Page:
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Expert Advice: Every Woman Loves a Contractor


Expert Advice: Every Woman Loves a Contractor

February 28, 2014

Every woman (and man) should love their contractor. Why? Because the contractor is like the glue of a project. While an architect creates and oversees the design, the contractor and his team of workers–subcontractors–executes the vision. It’s the contractor who you will always find on site and he’s the person everyone turns to for help and problem solving as construction progresses. We asked Sonoma-based general contractor Erio Brown to fill us in on the crucial things to consider and how to find the contractor who is right for your job.

Photography by Liesa Johannssen for Remodelista.

Remodelista: What’s the biggest mistake people make when hiring a contractor?
Erio Brown: Sometimes people hire a contractor only because he or she came in with the lowest bid. You should try to hire a contractor who has a good reputation, someone who comes to you through referral. There are contractors who will lowball a bid in order to get the job and then bury the client with change orders–a change to the original scope of work on the contract–that can be costly. Always ask for references and then interview the contractor’s previous clients if you can.  

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Above: Erio Brown reviews plans on site.

RM: How do you make the experience a collaborative thing and not just a business transaction?
EB: Yeah, this can be a tough transition to make, but I think it’s very important. The bottom line is the client needs work done on their home or business, and they have a limited budget. The contractor needs to earn enough to cover all of the materials, plus labor, insurance, etc, and still make a profit. During the bidding process, the client and contractor are figuratively sitting across the table from one another. But once the contract is signed and an agreement is reached, it is critical that they are now on the same side of the table and it becomes a partnership.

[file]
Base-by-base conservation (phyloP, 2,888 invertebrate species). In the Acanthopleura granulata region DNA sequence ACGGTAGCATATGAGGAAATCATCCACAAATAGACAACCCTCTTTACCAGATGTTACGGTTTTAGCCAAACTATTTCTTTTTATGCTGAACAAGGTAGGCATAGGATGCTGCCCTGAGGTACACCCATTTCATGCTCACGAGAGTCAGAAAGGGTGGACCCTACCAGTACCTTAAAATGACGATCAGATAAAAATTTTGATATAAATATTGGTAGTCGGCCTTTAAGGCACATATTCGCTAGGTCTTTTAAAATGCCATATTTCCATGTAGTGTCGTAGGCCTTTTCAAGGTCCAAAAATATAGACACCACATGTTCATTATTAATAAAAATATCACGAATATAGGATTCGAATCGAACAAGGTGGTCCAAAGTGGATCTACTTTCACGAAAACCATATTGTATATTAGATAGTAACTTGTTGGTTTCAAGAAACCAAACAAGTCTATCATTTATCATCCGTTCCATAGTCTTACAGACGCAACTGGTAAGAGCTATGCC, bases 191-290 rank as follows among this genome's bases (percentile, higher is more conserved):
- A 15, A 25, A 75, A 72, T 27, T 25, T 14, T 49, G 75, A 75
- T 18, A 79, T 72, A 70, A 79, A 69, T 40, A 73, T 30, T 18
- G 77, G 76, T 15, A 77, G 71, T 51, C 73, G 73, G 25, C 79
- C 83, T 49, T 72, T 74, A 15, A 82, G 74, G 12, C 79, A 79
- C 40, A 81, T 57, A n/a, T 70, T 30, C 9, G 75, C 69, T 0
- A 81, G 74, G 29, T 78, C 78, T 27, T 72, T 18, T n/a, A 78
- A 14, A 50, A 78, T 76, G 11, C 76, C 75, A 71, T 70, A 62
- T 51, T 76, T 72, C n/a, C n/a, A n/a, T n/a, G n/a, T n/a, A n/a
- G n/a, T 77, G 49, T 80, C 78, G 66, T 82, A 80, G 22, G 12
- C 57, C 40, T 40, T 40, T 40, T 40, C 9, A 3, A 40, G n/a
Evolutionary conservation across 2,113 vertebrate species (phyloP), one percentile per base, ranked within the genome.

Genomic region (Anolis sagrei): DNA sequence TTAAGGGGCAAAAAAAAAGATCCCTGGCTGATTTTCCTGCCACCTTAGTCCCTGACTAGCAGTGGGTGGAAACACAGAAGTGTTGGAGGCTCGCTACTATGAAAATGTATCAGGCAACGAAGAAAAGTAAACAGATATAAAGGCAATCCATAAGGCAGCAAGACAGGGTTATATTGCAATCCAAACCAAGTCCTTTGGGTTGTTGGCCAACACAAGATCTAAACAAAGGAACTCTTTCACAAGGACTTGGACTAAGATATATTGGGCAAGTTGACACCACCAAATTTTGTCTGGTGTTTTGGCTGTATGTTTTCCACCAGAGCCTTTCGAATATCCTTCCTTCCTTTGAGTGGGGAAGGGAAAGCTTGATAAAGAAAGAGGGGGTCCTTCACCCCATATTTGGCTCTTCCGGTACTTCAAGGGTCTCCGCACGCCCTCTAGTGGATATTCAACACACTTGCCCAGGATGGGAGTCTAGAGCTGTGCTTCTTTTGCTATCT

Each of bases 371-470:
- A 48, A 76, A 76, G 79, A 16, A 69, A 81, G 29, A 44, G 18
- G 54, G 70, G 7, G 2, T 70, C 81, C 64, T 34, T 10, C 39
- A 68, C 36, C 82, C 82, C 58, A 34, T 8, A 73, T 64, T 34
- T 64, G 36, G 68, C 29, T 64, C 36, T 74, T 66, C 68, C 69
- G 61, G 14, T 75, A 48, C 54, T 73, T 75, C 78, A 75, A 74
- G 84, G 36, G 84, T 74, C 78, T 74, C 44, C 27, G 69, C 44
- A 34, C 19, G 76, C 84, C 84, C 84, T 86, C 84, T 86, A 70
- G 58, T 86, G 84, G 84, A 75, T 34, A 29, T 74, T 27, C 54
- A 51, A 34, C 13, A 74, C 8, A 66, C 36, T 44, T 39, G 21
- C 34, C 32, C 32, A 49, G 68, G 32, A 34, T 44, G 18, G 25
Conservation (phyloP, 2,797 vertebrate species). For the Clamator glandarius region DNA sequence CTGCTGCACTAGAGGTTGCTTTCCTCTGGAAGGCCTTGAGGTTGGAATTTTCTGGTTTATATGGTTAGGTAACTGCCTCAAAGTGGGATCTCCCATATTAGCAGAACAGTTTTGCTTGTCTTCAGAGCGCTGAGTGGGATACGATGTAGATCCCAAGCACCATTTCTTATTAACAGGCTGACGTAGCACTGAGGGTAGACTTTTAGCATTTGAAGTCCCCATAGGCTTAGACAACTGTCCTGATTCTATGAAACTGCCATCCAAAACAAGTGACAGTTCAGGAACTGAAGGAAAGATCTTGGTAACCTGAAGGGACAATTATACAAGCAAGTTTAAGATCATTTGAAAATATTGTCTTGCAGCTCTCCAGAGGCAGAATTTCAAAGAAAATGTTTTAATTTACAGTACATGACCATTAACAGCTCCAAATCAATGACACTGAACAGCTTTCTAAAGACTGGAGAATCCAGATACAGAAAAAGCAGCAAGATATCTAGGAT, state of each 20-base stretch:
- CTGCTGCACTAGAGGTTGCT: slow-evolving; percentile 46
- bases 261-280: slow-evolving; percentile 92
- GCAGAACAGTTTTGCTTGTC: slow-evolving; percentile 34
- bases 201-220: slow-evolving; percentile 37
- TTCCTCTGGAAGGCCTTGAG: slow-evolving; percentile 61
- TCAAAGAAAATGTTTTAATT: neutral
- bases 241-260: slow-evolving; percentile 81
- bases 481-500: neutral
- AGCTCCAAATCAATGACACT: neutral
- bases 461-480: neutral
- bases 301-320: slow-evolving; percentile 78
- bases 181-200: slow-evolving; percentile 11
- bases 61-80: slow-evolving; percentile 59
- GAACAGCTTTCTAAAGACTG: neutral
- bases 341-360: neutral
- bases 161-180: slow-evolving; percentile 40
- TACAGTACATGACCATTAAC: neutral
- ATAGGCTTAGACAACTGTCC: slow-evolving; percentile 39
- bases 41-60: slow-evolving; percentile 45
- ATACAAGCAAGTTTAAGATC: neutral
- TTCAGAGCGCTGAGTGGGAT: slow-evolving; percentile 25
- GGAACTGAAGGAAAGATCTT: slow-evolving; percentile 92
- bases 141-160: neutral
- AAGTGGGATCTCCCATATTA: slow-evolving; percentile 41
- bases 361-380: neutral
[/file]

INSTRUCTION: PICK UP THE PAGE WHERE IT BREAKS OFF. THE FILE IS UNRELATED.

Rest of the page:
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Above: A Sonoma house in progress designed by architect Robert Baumann; Brown is working on the project as subcontractor to Jon Curry of Landers Curry.

RM: How do you begin the process?
EB: I always try to have the initial meeting at the project site, even if it’s a bare patch of land. This helps put the client at ease because we’re meeting on their turf, and, of course, it’s necessary in order for me to get a real sense of the project. That first meeting is really to see if you have a connection, and that first impression is important. Also, if the homeowner signs the contract in the contractor’s office it’s very difficult to cancel. But if the contract is signed at the homeowner’s property, then you have three days to cancel.

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Above: Brown mocks up a stair banister design to show the Sonoma client.

RM: Do you work with your clients on site?
EB: This should be a real partnership and there should never be a problem with the homeowner coming by the job at any time. Many times the client will just walk around the job and then leave without saying a word. They may want to give their friends a tour. It also allows the contractor and homeowner to work together and really fine-tune the project. I am a big proponent of doing mock-ups that allow the homeowners to really see how how a design feature is going to look. It can be difficult to envision how something like window trim or a stair banister is going to turn out if you’re just looking at the plans. We keep a supply of materials on hand to do quick mock-ups.

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Above: Brown measures the size of a deck on a blueprint.

RM: How do you navigate working with an architect and a client? 
EB: This is another good question to ask a potential contractor. Smaller-scale projects can be handled by the homeowner and the builder. For a bigger remodel or a new construction, the homeowner will hire an architect and once the plans are complete, they’ll start to interview contractors. There is a lot that goes on behind the scenes between the contractor and the architect, so I work to have a good relationship with the architect. You can always ask your architect to recommend builders that he or she has worked with and who know how to build houses in the style in question.

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Above: A custom bathroom vanity raised in place at floor level and ready for the tiles to be placed underneath.

RM: Things a client should consider ahead of time?